Learning from the Wizard: Autonomous Social Robots through Teleoperated Demonstrations
This project extends the widely used Learning from Demonstration (LfD) paradigm to the domain of freeform social interaction. Social robots are used today for therapy or education. Because of the inherent difficulties of creating autonomous social interaction behavior, a human secretly controls most of these robots in what is called “Wizard-of-Oz” (WoZ) control. We developed a computational and experimental framework that records these WoZ demonstrations, and uses a hierarchical logistic regression model that allows the robot to choose actions autonomously, in the style of the human demonstrator. Because the demonstrations are sourced from Wizard-of-Oz interactions, we refer to our method as Learning from the Wizard (LfW).
37 participants engaged in Wizard-of-Oz interaction with a robot, playing a cooperative Android tablet game centered around color-mixing. Data from this “demonstration” phase was collected and used as input to the learning algorithm, which used this data to learn an autonomous behavioral policy.
In the final stage, 85 participants took part in a randomized experiment. This experiment had three conditions that differed by what the child played with: Tablet-Only, without the robot; WoZ, with the teleoperated robot; and Autonomous, with the robot acting according to its learned model.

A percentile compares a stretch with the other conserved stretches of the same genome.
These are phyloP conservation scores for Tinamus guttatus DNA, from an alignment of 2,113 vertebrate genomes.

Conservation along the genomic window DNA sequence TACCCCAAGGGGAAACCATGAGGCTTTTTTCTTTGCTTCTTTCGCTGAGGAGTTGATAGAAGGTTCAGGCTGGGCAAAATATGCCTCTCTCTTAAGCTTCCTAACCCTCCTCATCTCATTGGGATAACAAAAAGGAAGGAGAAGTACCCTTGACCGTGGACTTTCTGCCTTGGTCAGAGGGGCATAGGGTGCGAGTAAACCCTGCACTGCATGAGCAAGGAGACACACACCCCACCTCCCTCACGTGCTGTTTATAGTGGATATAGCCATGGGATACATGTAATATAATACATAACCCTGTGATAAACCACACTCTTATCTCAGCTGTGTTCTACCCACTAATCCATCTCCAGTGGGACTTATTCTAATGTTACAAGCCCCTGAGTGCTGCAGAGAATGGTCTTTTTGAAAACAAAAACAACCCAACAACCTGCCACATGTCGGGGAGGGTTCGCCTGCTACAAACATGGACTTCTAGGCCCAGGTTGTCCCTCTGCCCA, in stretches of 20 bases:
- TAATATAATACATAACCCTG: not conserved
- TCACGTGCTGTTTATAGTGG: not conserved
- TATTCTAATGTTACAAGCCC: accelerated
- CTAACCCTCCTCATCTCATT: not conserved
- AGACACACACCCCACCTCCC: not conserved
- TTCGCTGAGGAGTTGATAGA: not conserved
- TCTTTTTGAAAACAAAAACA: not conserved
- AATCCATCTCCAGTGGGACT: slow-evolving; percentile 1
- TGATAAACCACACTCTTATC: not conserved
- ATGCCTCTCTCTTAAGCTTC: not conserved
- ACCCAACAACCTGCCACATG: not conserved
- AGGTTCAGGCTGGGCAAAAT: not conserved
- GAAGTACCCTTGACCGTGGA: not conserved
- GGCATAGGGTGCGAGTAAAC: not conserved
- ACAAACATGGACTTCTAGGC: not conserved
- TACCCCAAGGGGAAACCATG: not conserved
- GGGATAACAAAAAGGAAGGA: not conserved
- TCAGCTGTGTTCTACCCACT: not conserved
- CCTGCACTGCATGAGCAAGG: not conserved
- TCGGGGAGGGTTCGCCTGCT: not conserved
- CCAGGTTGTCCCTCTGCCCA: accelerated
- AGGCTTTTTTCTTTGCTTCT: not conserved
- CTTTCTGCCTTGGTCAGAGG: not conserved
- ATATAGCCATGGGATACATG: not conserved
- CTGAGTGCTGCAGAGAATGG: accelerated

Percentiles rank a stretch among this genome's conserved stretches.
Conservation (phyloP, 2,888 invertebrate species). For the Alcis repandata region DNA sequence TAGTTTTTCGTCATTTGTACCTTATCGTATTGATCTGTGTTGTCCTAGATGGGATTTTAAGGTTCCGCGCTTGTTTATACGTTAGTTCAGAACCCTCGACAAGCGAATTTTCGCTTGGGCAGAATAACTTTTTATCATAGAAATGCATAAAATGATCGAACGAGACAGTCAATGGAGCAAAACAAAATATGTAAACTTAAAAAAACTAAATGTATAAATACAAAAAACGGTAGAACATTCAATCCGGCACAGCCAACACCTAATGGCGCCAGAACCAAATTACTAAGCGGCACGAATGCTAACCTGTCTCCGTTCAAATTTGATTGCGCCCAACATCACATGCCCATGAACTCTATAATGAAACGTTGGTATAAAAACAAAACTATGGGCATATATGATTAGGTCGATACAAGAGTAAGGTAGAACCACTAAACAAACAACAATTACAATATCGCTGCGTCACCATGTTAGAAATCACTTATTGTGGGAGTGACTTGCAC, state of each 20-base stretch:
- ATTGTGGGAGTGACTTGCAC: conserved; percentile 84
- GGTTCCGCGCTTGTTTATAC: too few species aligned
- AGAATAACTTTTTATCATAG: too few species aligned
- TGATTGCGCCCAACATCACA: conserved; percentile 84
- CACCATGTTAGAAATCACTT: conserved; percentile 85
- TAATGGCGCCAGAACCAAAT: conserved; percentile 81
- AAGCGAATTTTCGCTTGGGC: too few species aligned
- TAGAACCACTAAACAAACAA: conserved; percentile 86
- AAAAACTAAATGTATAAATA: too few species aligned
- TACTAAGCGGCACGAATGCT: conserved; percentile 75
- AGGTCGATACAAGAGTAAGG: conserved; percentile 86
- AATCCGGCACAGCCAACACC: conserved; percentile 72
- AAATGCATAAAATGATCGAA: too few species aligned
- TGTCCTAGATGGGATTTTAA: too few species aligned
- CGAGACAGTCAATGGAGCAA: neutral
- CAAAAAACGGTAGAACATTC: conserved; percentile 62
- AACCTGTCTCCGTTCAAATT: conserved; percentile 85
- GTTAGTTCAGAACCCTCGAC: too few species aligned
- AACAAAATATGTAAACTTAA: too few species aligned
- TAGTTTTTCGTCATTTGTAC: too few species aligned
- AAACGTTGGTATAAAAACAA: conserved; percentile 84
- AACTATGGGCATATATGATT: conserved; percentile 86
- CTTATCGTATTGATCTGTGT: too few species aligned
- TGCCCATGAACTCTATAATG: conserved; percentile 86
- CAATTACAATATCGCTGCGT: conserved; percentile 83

The randomized evaluation experiment showed that the autonomous robot was successfully able to successfully learn pedagogically important social behaviors. Overall, the WoZ robots (WoZ-train and WoZ-Experiment) were very similar to the autonomous robot, all of which were markedly different from interaction with a tablet alone. We also found that children interacted similarly with the autonomous and human-controlled robots, that children treated the autonomous robot more like a peer and were more likely to want to play with the autonomous robot again.
- Learning Social Interaction from the Wizard: A Proposal. W. Bradley Knox, Sam Spaulding, and Cynthia Breazeal. 3rd Workshop on Machine Learning for Interactive Systems (MLIS ’14) at AAAI 2014